Wednesday, 21 November 2012

Accept difference. Not indifference!

So tonight I returned to a group jointly run by my local Surrey Advocacy Group together with the National Autistic Society   (NAS). I have been a member of the National Autistic society for many years and found them incredibly supportive and I had stopped attending the meetings for personal reasons which I won;t go into. Inspired by the fact that the local NAS amabassador invited me back to try it as it is under new leadership I went along to see what it was like . So I thought I would blog a little in case any of you know anyone who may benefit from this mummy rambling :-)
Autism Alert card
This is the card I carry in my handbag , I even got one for a friend :-)
91p in every £1 goes directly to helping people affected by autism.
It takes £20 a month  give practical support to someone with autism who is looking for work. You will find lots of advice and details on their website if you want to know more about how they help people like me and my children on the spectrum.
Or how about buying some Xmas cards - check out next years competition for Adults and children alike and maybe enter your design here 
These meetings have proved invaluable for me as an undiagnosed adult with Aspergers. I discovered a likeness to my diagnosed children almost two decades ago . The NAS has been helping people like me for 50 years and yet as we discovered tonight there are still many of us who remain without a diagnosis. Sadly there is not enough funding for PR on local groups and the amazing contribution they make to our daily lives and to that end I leave you with some links to browse should you find the time . I have met some wonderful people through the NAS events .  I hope you can accept the difference too and not be Indifferent . Find out if there is a local support group near you , I host the ocassional coffee morning for newly diagnosed parents of children on the spectrum and I also atted meetings such as the one tonight to receive support as an adult . Let's spread the work we are not disabled , as Wendy Lawson one said we just want you to accept our differability - we are different and may of us have abilities if you take the time to get to know us . A label is only as good as what it can tell you about someone . If carrying a card , helps then do it .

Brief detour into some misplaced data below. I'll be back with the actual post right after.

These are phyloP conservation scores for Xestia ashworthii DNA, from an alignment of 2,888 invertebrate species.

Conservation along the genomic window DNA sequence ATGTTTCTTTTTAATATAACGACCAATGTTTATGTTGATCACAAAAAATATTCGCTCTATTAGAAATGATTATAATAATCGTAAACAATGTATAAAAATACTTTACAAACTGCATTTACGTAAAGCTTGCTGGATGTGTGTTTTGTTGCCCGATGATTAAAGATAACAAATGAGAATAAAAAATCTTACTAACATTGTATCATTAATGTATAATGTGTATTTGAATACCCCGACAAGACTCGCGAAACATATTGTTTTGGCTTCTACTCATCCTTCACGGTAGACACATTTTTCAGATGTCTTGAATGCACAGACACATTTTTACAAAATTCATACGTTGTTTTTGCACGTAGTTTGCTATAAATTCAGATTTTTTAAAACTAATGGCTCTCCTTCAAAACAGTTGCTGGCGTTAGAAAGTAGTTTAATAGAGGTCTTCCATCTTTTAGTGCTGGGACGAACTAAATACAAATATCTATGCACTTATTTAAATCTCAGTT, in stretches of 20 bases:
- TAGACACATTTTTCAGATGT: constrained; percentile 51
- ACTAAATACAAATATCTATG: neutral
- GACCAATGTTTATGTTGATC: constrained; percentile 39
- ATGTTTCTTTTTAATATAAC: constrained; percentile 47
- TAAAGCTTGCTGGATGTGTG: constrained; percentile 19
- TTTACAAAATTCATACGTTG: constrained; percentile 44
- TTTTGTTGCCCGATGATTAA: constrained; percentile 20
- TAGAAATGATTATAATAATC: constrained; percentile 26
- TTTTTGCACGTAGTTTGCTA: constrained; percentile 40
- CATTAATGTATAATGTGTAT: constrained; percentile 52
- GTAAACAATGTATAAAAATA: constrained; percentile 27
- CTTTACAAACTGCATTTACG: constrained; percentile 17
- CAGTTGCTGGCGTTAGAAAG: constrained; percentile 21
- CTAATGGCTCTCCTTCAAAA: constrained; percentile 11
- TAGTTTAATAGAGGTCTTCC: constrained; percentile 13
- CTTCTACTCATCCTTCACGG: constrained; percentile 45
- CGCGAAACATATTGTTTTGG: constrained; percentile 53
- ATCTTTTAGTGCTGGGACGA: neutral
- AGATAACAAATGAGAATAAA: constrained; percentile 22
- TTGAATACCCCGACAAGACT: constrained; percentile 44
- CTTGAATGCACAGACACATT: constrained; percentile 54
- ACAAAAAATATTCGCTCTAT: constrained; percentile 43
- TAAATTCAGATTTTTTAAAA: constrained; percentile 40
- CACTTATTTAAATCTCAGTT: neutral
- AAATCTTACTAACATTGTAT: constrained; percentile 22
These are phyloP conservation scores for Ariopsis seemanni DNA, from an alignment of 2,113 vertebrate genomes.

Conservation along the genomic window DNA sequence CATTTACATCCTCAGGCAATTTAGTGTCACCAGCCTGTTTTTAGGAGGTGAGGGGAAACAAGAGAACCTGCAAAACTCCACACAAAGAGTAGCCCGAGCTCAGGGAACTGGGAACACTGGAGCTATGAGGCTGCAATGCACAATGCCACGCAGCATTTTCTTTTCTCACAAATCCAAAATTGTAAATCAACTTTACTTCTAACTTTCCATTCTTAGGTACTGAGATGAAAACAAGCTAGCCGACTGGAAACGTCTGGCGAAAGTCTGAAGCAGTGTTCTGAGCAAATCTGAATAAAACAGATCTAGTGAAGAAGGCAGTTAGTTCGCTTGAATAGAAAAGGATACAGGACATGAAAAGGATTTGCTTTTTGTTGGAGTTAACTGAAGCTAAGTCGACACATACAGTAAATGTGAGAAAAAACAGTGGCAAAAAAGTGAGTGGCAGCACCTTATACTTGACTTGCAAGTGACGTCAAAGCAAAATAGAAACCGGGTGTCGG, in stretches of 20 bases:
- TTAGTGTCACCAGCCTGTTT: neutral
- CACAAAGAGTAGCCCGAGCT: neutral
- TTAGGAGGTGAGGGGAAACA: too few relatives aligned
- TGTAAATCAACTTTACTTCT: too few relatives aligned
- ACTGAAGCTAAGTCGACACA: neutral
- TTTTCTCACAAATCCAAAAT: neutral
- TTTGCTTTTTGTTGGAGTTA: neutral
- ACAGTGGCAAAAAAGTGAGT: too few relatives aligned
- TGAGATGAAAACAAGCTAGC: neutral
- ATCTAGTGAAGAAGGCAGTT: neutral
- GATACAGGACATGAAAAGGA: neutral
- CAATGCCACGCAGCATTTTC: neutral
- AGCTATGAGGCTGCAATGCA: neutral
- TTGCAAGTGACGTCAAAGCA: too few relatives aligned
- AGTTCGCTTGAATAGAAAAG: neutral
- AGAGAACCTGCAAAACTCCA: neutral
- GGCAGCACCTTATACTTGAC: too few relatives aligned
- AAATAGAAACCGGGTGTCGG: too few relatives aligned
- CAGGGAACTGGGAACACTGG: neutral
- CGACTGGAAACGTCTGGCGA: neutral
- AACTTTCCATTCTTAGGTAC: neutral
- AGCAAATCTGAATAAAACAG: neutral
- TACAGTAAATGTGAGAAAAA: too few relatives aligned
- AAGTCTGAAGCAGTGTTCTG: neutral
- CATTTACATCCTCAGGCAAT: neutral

'I know that I am alive; I breathe, move, talk and function just like any other Human Being. However, I understand (because it has been said to me) that other people perceive me as being different to them. My difference expresses itself in various ways, (egocentricity, eccentricity, and emotional immaturity) but, in particular, in my uneven skill ability. Life seems to me to be like a video that I can watch, but not partake in. I sense that I live my life 'Behind Glass'. However, at times I am completely taken up with an obsession or a perception that may dominate my existence and make it easy to stay focused. For me, such times mean that I feel 'connected' to life. Life, for me, takes on meaning and purpose.' Quote from Wendy Lawson a  dear friend of mine , who made me realise it was time to step beyond my gold fish bowl 
her poems speak straight to my heart - here is a copy of one that I simply had to share:
"Autism is: being present in this world,
But not entirely of it.
I am one step removed and curled,
The switch just doesn't click. I perform the role of my perception,
And play many parts so well.
But minus files for my redemption,
My part in life I cannot tell. Life is like a video,
I watch but cannot partake.
My uneven skills are but an echo,
Of the frustrations which I hate! However, my focused use of time and space,
I would not give away.
I know that I am especially placed,
For some developed career one day! " 


with thanks to Wendy Lawson for reminding me that I am indeed able x


Wendys Book  which first lead me to seek her out and meet her can still be found here ..http://www.amazon.co.uk/exec/obidos/ASIN/1853029114/nationalautistic



2 comments:

  1. Funnily enough, I worked briefly wiht a lady who had aspergers, but I only found afterwards, For me she was challenging, not because of aspergers, but because I found he took me to levels of detail I didn't know existed! our biggest problem was one of communication - I can be too big picture, and very tactile, and this caused her some issues. But we worked with them. To me, she was great at her job, and what I mistook for a lack of confidence, was actually her processing. And I am glad I didn't know whilst we were working together, as that may have changed my perception and behviours. Instead, she was just a different personality typ for me to learn to work with - and learn I did!

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